Employees of shipping companies in all port formations began an indefinite strike today, as directed by the leadership of the Maritime Workers Union of Nigeria MWUN, over low wages and alleged dehumanizing working conditions.
The strike is also affecting all dry ports, jetties, and terminals, among other things.
Dockworkers, Nigerian Ports Authority, NPA, workers, and Seamen/Nigerian Inland Water Ways, NIWA, and Water Transportation employees are expected to join in solidarity starting tomorrow if the shipping companies do not address the workers’ grievances.
This came as the Nigerian Shippers Council, NSC, called stakeholders meeting today in a desperate attempt to resolve the issue and prevent the nation’s ports from being shut down completely.
The stakeholders’ meeting, which will take place at the NSC, has been scheduled for 8.30 a.m.
At the weekend strategic meeting of MWUN leaders and officials from the Shipping branch of MWUN, including plant officials from each shipping company, it was agreed that regardless of the meeting called by NSC, all shipping companies’ operations must be suspended from today until further notice.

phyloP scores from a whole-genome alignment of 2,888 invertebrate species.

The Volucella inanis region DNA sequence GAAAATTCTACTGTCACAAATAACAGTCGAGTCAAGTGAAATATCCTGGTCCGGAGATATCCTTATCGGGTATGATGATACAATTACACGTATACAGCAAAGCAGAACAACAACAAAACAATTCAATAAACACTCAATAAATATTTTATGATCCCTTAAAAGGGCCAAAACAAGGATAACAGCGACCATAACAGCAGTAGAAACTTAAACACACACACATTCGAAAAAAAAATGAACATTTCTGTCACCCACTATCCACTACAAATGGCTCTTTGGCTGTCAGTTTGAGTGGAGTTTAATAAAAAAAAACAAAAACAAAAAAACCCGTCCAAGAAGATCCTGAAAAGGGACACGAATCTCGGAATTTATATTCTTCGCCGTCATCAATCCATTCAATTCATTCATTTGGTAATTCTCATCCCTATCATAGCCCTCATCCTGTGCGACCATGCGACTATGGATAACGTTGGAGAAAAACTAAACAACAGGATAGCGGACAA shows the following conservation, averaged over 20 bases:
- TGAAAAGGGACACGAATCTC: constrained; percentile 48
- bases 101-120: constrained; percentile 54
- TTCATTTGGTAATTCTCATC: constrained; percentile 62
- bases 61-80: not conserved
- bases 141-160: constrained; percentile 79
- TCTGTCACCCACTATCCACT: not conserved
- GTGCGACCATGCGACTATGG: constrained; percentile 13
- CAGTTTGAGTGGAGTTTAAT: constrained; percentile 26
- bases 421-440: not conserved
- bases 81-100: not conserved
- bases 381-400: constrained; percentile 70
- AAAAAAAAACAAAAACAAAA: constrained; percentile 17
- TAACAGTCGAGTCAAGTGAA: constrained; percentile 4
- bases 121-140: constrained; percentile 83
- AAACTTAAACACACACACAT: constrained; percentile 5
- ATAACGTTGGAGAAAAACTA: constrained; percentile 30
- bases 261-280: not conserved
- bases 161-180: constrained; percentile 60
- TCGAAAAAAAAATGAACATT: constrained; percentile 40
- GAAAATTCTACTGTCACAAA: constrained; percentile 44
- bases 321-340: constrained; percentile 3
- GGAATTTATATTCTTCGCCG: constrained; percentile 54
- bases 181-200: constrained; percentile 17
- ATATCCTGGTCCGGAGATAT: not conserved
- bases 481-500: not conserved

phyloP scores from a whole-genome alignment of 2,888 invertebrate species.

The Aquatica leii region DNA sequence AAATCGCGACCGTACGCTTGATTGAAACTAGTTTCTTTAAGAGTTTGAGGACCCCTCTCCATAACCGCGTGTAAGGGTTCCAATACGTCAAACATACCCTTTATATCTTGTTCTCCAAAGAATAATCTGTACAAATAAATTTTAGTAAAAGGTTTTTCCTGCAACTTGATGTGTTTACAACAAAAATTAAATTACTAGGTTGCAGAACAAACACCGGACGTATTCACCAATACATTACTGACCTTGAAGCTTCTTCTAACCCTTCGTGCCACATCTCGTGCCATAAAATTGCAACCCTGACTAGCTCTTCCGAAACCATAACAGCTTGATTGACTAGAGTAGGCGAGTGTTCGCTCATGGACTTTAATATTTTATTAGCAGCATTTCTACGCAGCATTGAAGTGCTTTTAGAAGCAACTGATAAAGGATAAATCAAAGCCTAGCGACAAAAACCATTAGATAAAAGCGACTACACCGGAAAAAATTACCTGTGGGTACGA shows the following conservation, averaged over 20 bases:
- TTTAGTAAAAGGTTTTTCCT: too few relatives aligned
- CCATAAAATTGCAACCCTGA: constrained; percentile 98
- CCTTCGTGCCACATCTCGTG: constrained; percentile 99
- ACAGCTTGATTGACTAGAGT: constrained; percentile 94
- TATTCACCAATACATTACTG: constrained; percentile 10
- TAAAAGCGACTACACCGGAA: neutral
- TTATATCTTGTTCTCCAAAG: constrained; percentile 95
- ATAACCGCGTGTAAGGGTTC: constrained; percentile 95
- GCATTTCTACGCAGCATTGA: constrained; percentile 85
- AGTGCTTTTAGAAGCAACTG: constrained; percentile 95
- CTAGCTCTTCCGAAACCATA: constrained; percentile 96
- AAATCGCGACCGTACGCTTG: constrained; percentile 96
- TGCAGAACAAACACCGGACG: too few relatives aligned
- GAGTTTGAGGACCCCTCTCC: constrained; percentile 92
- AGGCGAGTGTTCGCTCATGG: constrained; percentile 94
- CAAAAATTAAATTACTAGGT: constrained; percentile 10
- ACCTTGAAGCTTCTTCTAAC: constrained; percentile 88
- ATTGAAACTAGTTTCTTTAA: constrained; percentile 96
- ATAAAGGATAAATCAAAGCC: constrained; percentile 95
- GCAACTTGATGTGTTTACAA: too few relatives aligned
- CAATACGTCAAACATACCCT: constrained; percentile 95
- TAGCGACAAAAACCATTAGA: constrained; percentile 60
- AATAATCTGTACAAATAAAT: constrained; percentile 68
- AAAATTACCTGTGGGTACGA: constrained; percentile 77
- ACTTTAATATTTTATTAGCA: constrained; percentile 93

Recall that at a press conference on Thursday in Lagos, MWUN President General Prince Adewale Adeyanju explained that the strike was called due to poor worker remuneration and the refusal of shipping companies operating in Nigeria to agree on minimum standards for working conditions and staff remuneration.
Adeyanju bemoaned the NSC’s apparent loss of control and regulatory powers over shipping companies that have refused to comply with federal government interventions in the matter.
According to him, the issue has been dragging on for six years, and shipping companies have refused to implement a minimum standard for their employees.
“The former Minister of Transportation, Muazu Sambo, had directed the NSC to mediate the process between MWUN and the Shipping Association of Nigeria SAN,” he said.
There had been meetings after meetings at the request of the NSC’s Executive Secretary, but the SAN’s attitude was nothing to write home about.
“We had a meeting on Wednesday, and it did not go well.” This is an embarrassment to both us and the Ministry of Transportation, which convened the meeting. As it stands, the remuneration in the shipping sector is equivalent to a death sentence, and the SAN is fleeing its responsibility.
“This is not a new issue for all stakeholders; ultimatums were issued, and they attempted to talk us out of it.” We always weigh the options because of the sensitivity of the ports. But, as things stand now, we’re not going to keep issuing ultimatums.
“The former Minister did not make a mistake in requesting that the Shippers Council serve as an economic regulator in this negotiation process.” We are taking this step because of SAN’s laid-back attitude.”